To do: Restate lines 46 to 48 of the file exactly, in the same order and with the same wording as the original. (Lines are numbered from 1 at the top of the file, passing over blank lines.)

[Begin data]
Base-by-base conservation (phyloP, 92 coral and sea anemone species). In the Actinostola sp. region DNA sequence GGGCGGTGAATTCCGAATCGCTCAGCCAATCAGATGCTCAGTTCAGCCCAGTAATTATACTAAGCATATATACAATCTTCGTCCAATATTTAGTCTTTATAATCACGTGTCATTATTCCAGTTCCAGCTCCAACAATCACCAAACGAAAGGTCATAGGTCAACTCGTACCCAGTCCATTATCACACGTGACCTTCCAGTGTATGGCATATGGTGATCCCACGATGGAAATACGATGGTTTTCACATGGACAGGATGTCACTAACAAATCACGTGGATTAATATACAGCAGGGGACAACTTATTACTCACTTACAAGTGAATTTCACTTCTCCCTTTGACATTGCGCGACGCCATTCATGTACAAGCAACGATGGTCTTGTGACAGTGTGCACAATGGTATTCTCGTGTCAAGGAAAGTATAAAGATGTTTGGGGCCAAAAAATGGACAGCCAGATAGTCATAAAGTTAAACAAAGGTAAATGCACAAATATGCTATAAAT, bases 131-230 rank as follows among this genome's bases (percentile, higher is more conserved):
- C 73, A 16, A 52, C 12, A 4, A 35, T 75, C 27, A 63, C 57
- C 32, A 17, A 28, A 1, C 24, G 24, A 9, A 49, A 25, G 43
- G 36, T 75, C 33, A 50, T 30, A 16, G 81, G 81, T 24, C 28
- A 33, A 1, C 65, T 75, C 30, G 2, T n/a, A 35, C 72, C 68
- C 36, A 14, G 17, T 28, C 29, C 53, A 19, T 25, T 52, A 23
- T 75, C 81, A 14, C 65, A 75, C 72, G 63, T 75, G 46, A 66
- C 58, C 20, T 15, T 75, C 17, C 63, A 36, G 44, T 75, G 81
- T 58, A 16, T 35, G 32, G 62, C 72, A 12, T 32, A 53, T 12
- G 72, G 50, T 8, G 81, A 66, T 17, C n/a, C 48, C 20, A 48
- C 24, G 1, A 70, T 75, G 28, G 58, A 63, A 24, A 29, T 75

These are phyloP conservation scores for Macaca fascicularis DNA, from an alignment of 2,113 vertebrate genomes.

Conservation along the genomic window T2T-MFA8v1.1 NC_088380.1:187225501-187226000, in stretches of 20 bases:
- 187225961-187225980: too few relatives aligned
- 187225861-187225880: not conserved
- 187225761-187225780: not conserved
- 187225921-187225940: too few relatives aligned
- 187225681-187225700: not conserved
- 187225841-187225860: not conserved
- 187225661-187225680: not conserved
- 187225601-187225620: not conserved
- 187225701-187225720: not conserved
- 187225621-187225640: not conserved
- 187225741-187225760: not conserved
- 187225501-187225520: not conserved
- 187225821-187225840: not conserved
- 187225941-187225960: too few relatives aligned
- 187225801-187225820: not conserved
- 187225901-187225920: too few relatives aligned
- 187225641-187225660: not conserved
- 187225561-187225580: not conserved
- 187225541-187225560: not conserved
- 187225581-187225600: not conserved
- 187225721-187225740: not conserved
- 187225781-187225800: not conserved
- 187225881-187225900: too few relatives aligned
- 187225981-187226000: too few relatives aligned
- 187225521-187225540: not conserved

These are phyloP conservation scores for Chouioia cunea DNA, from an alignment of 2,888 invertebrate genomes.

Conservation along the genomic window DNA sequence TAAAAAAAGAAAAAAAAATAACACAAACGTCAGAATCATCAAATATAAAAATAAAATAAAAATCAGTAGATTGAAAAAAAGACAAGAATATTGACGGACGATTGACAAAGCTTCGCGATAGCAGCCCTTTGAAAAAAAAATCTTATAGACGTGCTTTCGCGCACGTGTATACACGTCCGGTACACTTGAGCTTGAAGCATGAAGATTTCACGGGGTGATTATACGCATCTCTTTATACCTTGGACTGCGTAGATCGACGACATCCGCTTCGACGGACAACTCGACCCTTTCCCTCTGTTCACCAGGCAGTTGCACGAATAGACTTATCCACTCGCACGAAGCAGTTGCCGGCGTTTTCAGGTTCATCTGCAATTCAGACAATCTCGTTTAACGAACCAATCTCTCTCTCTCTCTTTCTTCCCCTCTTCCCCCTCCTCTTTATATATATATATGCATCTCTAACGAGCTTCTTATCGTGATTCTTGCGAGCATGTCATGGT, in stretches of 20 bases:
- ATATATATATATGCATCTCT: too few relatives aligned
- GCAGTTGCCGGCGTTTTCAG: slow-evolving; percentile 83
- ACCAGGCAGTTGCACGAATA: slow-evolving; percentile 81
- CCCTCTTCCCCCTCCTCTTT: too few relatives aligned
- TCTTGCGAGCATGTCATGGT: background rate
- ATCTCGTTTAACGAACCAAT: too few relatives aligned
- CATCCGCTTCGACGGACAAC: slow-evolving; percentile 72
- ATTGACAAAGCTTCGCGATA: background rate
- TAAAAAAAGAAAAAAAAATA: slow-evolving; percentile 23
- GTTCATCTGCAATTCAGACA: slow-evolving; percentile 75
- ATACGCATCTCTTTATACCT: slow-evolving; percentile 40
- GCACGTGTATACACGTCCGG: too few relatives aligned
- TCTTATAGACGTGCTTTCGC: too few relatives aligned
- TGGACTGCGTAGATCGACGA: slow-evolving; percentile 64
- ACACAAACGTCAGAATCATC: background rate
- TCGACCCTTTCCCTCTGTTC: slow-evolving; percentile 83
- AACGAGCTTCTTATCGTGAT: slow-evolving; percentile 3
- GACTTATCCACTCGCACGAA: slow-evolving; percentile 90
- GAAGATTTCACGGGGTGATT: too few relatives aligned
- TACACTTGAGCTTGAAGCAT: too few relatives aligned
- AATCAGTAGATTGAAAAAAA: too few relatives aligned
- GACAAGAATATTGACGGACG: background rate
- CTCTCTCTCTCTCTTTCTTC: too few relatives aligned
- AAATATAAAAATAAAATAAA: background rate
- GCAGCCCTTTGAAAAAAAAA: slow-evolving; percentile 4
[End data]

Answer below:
- ATCTCGTTTAACGAACCAAT: too few relatives aligned
- CATCCGCTTCGACGGACAAC: slow-evolving; percentile 72
- ATTGACAAAGCTTCGCGATA: background rate